Empathy is another motivator that is underappreciated. We all have bad days personally and professionally. If my boss recognizes that I am having a particularly bad time and can express concern, I will feel more comfortable and less stressed.
Another motivation strategy for supervisors and managers is to adjust the approach. Effective supervisors and managers realize that the hopes and ambitions of their team members differ. They learn about their employees at a personal level and adapt motivational strategies to each of those team members.
Managers weighing strategies and tactics to motivate team members need to consider the way types of work or assignments can address individual motivators:
Knowing what motivates individual team members and how to apply the most effective influencing applications can elevate the team to perform and achieve the organizations’ objectives and goals beyond expectations.
It is easy for managers to delegate too much work to experienced workers and not enough work to those who require more assistance. To balance workloads effectively and efficiently, managers should consider the following suggestions:
Choose the appropriate person. Consider the individual. Does he or she have a high level of interest or passion for the work? Does the person need to further develop their skills? Does he or she have the time?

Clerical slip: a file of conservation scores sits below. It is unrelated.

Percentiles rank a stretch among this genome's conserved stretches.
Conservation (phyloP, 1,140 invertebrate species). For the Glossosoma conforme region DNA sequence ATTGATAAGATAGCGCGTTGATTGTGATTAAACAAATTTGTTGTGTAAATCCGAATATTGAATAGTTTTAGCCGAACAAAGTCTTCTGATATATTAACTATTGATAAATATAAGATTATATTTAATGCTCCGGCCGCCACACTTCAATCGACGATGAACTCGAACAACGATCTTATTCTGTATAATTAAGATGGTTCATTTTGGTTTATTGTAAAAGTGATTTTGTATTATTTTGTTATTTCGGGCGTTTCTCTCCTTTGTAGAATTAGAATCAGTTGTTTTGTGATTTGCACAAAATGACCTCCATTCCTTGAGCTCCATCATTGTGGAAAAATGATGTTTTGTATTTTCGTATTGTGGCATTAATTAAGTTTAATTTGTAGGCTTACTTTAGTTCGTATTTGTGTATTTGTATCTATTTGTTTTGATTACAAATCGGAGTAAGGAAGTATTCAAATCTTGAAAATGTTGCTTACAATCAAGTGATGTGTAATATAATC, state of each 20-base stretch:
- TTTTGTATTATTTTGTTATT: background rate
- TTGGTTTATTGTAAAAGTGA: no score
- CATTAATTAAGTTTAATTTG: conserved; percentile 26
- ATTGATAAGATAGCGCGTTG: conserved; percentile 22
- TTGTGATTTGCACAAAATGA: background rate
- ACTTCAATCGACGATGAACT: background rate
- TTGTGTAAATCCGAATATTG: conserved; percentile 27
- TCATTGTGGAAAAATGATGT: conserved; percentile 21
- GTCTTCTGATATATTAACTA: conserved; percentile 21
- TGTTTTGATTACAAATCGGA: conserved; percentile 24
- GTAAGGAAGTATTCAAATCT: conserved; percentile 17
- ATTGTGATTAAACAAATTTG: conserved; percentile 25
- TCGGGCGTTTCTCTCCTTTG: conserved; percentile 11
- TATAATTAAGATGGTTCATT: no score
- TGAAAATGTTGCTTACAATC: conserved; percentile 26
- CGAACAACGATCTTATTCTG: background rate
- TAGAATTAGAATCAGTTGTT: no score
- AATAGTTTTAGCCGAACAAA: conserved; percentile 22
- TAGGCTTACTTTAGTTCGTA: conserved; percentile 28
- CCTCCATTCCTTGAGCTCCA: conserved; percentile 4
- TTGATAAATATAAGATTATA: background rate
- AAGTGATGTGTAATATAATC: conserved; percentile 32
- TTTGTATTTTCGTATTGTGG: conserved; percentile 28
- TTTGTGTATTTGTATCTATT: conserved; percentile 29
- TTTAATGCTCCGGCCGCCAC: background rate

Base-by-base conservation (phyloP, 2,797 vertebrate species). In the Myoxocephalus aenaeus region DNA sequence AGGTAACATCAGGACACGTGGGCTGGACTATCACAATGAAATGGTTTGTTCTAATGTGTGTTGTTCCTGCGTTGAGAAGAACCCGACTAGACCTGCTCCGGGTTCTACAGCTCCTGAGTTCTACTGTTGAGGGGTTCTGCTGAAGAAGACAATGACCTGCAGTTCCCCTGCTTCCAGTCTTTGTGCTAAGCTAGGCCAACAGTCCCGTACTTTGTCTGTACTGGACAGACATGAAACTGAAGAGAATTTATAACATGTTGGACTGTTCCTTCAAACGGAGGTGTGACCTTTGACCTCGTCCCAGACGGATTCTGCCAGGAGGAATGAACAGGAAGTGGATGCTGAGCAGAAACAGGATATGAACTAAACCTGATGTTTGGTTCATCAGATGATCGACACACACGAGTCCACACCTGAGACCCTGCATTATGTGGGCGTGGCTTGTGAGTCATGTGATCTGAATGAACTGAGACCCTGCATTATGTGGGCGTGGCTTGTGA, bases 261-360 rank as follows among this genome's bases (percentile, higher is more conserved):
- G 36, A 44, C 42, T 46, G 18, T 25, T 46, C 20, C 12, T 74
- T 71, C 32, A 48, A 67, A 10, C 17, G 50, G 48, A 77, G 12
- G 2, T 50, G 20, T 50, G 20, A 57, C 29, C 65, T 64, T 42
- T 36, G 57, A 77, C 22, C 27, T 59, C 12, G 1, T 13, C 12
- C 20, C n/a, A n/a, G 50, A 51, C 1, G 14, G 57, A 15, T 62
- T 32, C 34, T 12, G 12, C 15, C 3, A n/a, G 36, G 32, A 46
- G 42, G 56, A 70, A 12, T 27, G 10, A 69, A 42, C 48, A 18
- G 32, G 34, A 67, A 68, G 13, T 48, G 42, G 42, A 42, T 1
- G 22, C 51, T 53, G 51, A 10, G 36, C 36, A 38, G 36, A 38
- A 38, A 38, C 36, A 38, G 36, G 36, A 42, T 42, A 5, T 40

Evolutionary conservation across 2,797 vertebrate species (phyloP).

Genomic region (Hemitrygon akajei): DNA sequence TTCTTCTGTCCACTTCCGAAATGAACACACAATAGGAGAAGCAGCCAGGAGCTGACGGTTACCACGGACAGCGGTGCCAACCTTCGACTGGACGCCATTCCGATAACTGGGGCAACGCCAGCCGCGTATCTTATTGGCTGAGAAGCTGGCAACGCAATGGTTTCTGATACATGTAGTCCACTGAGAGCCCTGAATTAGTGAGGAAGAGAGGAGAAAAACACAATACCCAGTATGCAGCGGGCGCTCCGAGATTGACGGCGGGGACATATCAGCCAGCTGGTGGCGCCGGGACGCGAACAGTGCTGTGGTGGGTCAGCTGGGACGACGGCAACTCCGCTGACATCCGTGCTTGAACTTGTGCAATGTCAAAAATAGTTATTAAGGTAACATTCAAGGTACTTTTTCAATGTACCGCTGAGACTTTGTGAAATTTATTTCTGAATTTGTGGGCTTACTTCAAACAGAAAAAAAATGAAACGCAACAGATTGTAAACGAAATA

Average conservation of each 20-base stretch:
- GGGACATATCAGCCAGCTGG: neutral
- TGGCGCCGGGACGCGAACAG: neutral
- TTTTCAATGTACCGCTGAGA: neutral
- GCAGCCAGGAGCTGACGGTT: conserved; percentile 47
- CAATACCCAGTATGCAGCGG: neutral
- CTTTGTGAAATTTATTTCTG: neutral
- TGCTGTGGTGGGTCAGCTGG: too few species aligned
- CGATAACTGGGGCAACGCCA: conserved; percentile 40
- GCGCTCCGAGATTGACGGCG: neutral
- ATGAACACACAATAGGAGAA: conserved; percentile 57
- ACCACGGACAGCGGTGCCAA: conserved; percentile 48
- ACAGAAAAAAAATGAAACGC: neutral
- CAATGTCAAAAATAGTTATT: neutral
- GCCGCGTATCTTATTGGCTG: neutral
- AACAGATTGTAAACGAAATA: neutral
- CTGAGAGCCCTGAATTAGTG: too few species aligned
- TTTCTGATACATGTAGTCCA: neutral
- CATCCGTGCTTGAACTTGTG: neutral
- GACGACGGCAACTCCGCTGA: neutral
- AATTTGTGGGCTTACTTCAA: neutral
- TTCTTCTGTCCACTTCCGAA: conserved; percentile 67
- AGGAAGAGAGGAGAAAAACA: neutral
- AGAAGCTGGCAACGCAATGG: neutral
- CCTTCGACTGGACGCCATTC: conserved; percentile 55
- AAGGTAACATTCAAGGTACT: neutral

Delegate to someone who can work independently. This tactic is especially true when addressing the autonomy motive and for high-profile or complex assignments. Perhaps assign the task to someone you can provide support to.
Consider motivation and experience. A less-experienced person who is excited about the assignment might be more motivated to do a higher-quality job compared to a more experienced team member.
Avoid overworking individuals with a successful track record. Managers should not miss an opportunity to develop the skills of others. If time and resources permit, managers should pair the more experienced worker with the lesser skilled worker.
Review performances. The goal is to ensure the completeness, effectiveness and efficiency of the delegated work.
The most important element of delegating is communicating to convey clear expectations for the assignment. Assign one responsible person, and describe the deadline, deliverables and success criteria. Then have the person repeat the assignment description to verify their understanding. Do not forget to follow up.
Motivation and delegation are powerful tools that managers need to master. Managers should take inventory of team members, identify factors that motivate them as individuals, and do not hesitate to assign work to improve time-management skills.
Do not be like me when I became a supervisor by thinking I alone could do the best job and rule by, “Do as I say, not as I do.” Become a master motivator.
Andrew Gager — email@example.com — is CEO of AMG International Consulting. He is a professional consultant and facilitator with more than 20 years of partnering with organizations in achieving strategic objectives and goals.